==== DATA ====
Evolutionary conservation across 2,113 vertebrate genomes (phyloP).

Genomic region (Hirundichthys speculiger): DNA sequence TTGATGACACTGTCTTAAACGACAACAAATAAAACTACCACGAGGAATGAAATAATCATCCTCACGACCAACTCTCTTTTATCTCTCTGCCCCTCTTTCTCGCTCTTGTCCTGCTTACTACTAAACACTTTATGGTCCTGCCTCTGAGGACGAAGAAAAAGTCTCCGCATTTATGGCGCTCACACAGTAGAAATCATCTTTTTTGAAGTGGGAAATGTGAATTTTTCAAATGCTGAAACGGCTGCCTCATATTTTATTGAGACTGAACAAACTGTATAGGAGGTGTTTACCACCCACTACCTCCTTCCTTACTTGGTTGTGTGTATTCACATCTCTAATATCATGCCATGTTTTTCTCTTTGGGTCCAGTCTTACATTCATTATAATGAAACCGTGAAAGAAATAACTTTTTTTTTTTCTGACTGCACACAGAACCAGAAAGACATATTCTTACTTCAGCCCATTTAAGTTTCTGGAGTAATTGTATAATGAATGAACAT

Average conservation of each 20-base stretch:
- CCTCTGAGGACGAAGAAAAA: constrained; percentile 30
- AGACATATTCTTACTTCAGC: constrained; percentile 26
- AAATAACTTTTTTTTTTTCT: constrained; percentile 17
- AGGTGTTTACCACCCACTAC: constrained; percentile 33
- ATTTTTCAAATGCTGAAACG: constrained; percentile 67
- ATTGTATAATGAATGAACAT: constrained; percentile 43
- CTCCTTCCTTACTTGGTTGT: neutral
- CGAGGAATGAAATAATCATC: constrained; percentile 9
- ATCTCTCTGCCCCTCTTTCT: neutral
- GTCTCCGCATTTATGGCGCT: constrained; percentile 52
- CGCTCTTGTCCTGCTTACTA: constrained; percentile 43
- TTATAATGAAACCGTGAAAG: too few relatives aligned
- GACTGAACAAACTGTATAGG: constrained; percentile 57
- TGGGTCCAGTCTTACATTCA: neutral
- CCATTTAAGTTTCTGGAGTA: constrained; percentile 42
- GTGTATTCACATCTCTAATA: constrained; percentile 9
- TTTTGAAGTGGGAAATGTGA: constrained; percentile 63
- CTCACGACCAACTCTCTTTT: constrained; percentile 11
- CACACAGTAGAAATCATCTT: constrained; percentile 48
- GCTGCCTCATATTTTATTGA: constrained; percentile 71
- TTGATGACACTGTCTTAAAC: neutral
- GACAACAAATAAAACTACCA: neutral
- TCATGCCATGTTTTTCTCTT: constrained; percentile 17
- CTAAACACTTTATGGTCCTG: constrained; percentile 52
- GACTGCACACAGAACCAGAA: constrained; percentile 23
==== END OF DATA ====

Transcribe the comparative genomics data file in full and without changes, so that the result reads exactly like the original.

Evolutionary conservation across 2,113 vertebrate genomes (phyloP).

Genomic region (Hirundichthys speculiger): DNA sequence TTGATGACACTGTCTTAAACGACAACAAATAAAACTACCACGAGGAATGAAATAATCATCCTCACGACCAACTCTCTTTTATCTCTCTGCCCCTCTTTCTCGCTCTTGTCCTGCTTACTACTAAACACTTTATGGTCCTGCCTCTGAGGACGAAGAAAAAGTCTCCGCATTTATGGCGCTCACACAGTAGAAATCATCTTTTTTGAAGTGGGAAATGTGAATTTTTCAAATGCTGAAACGGCTGCCTCATATTTTATTGAGACTGAACAAACTGTATAGGAGGTGTTTACCACCCACTACCTCCTTCCTTACTTGGTTGTGTGTATTCACATCTCTAATATCATGCCATGTTTTTCTCTTTGGGTCCAGTCTTACATTCATTATAATGAAACCGTGAAAGAAATAACTTTTTTTTTTTCTGACTGCACACAGAACCAGAAAGACATATTCTTACTTCAGCCCATTTAAGTTTCTGGAGTAATTGTATAATGAATGAACAT

Average conservation of each 20-base stretch:
- CCTCTGAGGACGAAGAAAAA: constrained; percentile 30
- AGACATATTCTTACTTCAGC: constrained; percentile 26
- AAATAACTTTTTTTTTTTCT: constrained; percentile 17
- AGGTGTTTACCACCCACTAC: constrained; percentile 33
- ATTTTTCAAATGCTGAAACG: constrained; percentile 67
- ATTGTATAATGAATGAACAT: constrained; percentile 43
- CTCCTTCCTTACTTGGTTGT: neutral
- CGAGGAATGAAATAATCATC: constrained; percentile 9
- ATCTCTCTGCCCCTCTTTCT: neutral
- GTCTCCGCATTTATGGCGCT: constrained; percentile 52
- CGCTCTTGTCCTGCTTACTA: constrained; percentile 43
- TTATAATGAAACCGTGAAAG: too few relatives aligned
- GACTGAACAAACTGTATAGG: constrained; percentile 57
- TGGGTCCAGTCTTACATTCA: neutral
- CCATTTAAGTTTCTGGAGTA: constrained; percentile 42
- GTGTATTCACATCTCTAATA: constrained; percentile 9
- TTTTGAAGTGGGAAATGTGA: constrained; percentile 63
- CTCACGACCAACTCTCTTTT: constrained; percentile 11
- CACACAGTAGAAATCATCTT: constrained; percentile 48
- GCTGCCTCATATTTTATTGA: constrained; percentile 71
- TTGATGACACTGTCTTAAAC: neutral
- GACAACAAATAAAACTACCA: neutral
- TCATGCCATGTTTTTCTCTT: constrained; percentile 17
- CTAAACACTTTATGGTCCTG: constrained; percentile 52
- GACTGCACACAGAACCAGAA: constrained; percentile 23